The Public Trust Act, including Public Campaign Financing, is a priority and is included in the budget negotiations.

I look forward to a budget that is fiscally sound, delivers real property tax relief to struggling homeowners, strengthens our education system for every child statewide, and creates a stronger, fairer, more progressive New York.”

Fair Elections for New York Campaign’s Karen Scharff:

“Under the leadership of Senators Klein and Skelos, the Senate Majority Coalition’s inclusion of public financing of state elections in its budget resolution is a very encouraging step forward in this process. With the Senate co-leaders working with Governor Cuomo, Speaker Silver and Senator Stewart Cousins, there are no more excuses for inaction. Now it is up to Governor Cuomo to lead the way to final passage of real reforms in this year’s budget, including public funding of elections, strong enforcement, lower contribution limits and greater transparency requirements.”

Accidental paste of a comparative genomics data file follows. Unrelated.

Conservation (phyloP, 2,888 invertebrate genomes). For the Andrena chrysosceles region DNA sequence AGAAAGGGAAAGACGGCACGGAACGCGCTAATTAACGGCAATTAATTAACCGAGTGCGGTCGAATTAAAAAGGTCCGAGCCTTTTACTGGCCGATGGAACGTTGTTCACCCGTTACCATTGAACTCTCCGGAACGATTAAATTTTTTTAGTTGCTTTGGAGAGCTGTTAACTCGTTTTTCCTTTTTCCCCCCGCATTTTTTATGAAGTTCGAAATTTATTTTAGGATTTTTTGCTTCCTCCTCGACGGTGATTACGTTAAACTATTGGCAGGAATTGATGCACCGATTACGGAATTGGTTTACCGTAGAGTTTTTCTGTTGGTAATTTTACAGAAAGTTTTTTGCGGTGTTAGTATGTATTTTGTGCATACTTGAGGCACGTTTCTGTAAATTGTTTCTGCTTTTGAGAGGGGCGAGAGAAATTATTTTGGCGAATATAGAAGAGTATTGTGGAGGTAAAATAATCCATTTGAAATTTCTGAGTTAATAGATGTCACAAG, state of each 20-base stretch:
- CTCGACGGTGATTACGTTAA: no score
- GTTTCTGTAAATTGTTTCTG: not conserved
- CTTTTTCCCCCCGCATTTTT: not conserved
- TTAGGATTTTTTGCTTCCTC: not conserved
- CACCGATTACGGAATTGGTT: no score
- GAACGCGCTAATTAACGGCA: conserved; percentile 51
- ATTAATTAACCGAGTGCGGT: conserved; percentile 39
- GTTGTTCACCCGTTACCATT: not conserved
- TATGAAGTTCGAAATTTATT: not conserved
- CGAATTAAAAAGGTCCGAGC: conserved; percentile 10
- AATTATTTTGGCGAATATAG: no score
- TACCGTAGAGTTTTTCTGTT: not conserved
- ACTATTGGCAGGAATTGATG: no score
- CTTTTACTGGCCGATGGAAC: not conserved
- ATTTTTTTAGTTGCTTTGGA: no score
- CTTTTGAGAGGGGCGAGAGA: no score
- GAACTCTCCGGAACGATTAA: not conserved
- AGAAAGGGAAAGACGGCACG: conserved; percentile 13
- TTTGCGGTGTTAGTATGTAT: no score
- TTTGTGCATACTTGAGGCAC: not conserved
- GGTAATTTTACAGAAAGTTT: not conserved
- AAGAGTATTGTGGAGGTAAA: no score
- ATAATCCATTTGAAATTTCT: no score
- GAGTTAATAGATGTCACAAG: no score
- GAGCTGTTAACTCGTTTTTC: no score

Common Cause/NY Executive Director Susan Lerner:

“The governing coalition of the Senate has made progress today by including public financing in the one house budget. Common Cause/NY applauds the IDC and Senator Klein for holding fast to their principles and helping their coalition partners find a way forward in the public interest. Comprehensive campaign finance reform is a non-partisan issue which benefits both Republicans and Democrats. We will be working closely with both houses and the Governor to make sure today’s position develops into final law.”

Billy Easton, executive director of the Alliance for Quality Education: